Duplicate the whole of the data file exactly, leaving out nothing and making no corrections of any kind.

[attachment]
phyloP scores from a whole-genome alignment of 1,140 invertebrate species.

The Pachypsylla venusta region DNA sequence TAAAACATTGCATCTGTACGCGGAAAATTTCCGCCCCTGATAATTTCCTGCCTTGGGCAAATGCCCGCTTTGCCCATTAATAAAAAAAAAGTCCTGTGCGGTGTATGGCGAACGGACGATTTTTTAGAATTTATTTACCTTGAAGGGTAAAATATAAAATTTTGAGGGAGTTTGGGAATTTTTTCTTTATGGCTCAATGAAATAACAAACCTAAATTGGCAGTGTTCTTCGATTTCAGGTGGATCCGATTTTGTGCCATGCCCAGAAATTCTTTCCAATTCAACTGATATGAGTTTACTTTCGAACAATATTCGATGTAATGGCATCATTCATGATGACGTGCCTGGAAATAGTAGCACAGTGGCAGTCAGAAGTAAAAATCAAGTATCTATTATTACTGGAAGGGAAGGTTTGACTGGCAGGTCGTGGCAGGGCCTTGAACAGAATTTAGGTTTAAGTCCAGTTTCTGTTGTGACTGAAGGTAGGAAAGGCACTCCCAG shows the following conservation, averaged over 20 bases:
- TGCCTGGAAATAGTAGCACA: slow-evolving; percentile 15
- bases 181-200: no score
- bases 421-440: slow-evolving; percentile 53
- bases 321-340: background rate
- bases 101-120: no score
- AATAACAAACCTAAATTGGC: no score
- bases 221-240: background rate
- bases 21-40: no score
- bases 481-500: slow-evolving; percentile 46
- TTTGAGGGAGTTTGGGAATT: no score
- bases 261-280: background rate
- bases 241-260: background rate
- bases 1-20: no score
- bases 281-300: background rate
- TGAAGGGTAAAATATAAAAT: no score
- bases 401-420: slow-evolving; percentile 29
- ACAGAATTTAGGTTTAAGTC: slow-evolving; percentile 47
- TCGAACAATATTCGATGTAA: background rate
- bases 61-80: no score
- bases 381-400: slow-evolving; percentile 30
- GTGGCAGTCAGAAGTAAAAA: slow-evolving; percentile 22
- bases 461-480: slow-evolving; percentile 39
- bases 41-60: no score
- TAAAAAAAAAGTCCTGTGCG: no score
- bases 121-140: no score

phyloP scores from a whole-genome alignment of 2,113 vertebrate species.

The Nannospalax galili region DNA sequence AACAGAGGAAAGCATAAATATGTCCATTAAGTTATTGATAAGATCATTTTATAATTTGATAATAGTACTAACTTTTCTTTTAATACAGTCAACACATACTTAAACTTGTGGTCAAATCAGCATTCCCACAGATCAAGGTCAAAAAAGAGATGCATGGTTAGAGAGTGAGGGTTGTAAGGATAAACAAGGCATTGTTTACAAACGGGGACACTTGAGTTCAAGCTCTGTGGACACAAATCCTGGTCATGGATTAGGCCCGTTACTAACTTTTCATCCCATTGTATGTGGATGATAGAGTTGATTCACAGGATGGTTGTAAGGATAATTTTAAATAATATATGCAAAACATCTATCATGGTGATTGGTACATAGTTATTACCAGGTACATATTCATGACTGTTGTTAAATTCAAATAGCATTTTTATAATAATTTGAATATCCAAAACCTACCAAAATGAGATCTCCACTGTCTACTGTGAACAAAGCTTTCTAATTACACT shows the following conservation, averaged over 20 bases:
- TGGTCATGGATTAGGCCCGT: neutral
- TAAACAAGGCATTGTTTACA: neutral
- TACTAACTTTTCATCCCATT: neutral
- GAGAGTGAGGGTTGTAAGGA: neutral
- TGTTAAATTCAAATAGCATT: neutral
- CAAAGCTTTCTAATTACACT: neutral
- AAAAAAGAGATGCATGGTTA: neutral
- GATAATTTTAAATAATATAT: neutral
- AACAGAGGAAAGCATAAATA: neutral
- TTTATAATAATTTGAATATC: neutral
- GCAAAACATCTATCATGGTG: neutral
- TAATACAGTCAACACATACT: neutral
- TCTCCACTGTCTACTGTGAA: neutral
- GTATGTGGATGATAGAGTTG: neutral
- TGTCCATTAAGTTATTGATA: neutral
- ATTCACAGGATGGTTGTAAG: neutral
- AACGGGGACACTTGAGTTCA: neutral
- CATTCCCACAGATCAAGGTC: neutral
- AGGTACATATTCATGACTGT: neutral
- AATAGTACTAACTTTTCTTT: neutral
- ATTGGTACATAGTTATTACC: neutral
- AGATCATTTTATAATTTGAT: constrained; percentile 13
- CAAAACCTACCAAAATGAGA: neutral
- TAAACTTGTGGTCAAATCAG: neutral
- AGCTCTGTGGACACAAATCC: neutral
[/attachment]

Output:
phyloP scores from a whole-genome alignment of 1,140 invertebrate species.

The Pachypsylla venusta region DNA sequence TAAAACATTGCATCTGTACGCGGAAAATTTCCGCCCCTGATAATTTCCTGCCTTGGGCAAATGCCCGCTTTGCCCATTAATAAAAAAAAAGTCCTGTGCGGTGTATGGCGAACGGACGATTTTTTAGAATTTATTTACCTTGAAGGGTAAAATATAAAATTTTGAGGGAGTTTGGGAATTTTTTCTTTATGGCTCAATGAAATAACAAACCTAAATTGGCAGTGTTCTTCGATTTCAGGTGGATCCGATTTTGTGCCATGCCCAGAAATTCTTTCCAATTCAACTGATATGAGTTTACTTTCGAACAATATTCGATGTAATGGCATCATTCATGATGACGTGCCTGGAAATAGTAGCACAGTGGCAGTCAGAAGTAAAAATCAAGTATCTATTATTACTGGAAGGGAAGGTTTGACTGGCAGGTCGTGGCAGGGCCTTGAACAGAATTTAGGTTTAAGTCCAGTTTCTGTTGTGACTGAAGGTAGGAAAGGCACTCCCAG shows the following conservation, averaged over 20 bases:
- TGCCTGGAAATAGTAGCACA: slow-evolving; percentile 15
- bases 181-200: no score
- bases 421-440: slow-evolving; percentile 53
- bases 321-340: background rate
- bases 101-120: no score
- AATAACAAACCTAAATTGGC: no score
- bases 221-240: background rate
- bases 21-40: no score
- bases 481-500: slow-evolving; percentile 46
- TTTGAGGGAGTTTGGGAATT: no score
- bases 261-280: background rate
- bases 241-260: background rate
- bases 1-20: no score
- bases 281-300: background rate
- TGAAGGGTAAAATATAAAAT: no score
- bases 401-420: slow-evolving; percentile 29
- ACAGAATTTAGGTTTAAGTC: slow-evolving; percentile 47
- TCGAACAATATTCGATGTAA: background rate
- bases 61-80: no score
- bases 381-400: slow-evolving; percentile 30
- GTGGCAGTCAGAAGTAAAAA: slow-evolving; percentile 22
- bases 461-480: slow-evolving; percentile 39
- bases 41-60: no score
- TAAAAAAAAAGTCCTGTGCG: no score
- bases 121-140: no score

phyloP scores from a whole-genome alignment of 2,113 vertebrate species.

The Nannospalax galili region DNA sequence AACAGAGGAAAGCATAAATATGTCCATTAAGTTATTGATAAGATCATTTTATAATTTGATAATAGTACTAACTTTTCTTTTAATACAGTCAACACATACTTAAACTTGTGGTCAAATCAGCATTCCCACAGATCAAGGTCAAAAAAGAGATGCATGGTTAGAGAGTGAGGGTTGTAAGGATAAACAAGGCATTGTTTACAAACGGGGACACTTGAGTTCAAGCTCTGTGGACACAAATCCTGGTCATGGATTAGGCCCGTTACTAACTTTTCATCCCATTGTATGTGGATGATAGAGTTGATTCACAGGATGGTTGTAAGGATAATTTTAAATAATATATGCAAAACATCTATCATGGTGATTGGTACATAGTTATTACCAGGTACATATTCATGACTGTTGTTAAATTCAAATAGCATTTTTATAATAATTTGAATATCCAAAACCTACCAAAATGAGATCTCCACTGTCTACTGTGAACAAAGCTTTCTAATTACACT shows the following conservation, averaged over 20 bases:
- TGGTCATGGATTAGGCCCGT: neutral
- TAAACAAGGCATTGTTTACA: neutral
- TACTAACTTTTCATCCCATT: neutral
- GAGAGTGAGGGTTGTAAGGA: neutral
- TGTTAAATTCAAATAGCATT: neutral
- CAAAGCTTTCTAATTACACT: neutral
- AAAAAAGAGATGCATGGTTA: neutral
- GATAATTTTAAATAATATAT: neutral
- AACAGAGGAAAGCATAAATA: neutral
- TTTATAATAATTTGAATATC: neutral
- GCAAAACATCTATCATGGTG: neutral
- TAATACAGTCAACACATACT: neutral
- TCTCCACTGTCTACTGTGAA: neutral
- GTATGTGGATGATAGAGTTG: neutral
- TGTCCATTAAGTTATTGATA: neutral
- ATTCACAGGATGGTTGTAAG: neutral
- AACGGGGACACTTGAGTTCA: neutral
- CATTCCCACAGATCAAGGTC: neutral
- AGGTACATATTCATGACTGT: neutral
- AATAGTACTAACTTTTCTTT: neutral
- ATTGGTACATAGTTATTACC: neutral
- AGATCATTTTATAATTTGAT: constrained; percentile 13
- CAAAACCTACCAAAATGAGA: neutral
- TAAACTTGTGGTCAAATCAG: neutral
- AGCTCTGTGGACACAAATCC: neutral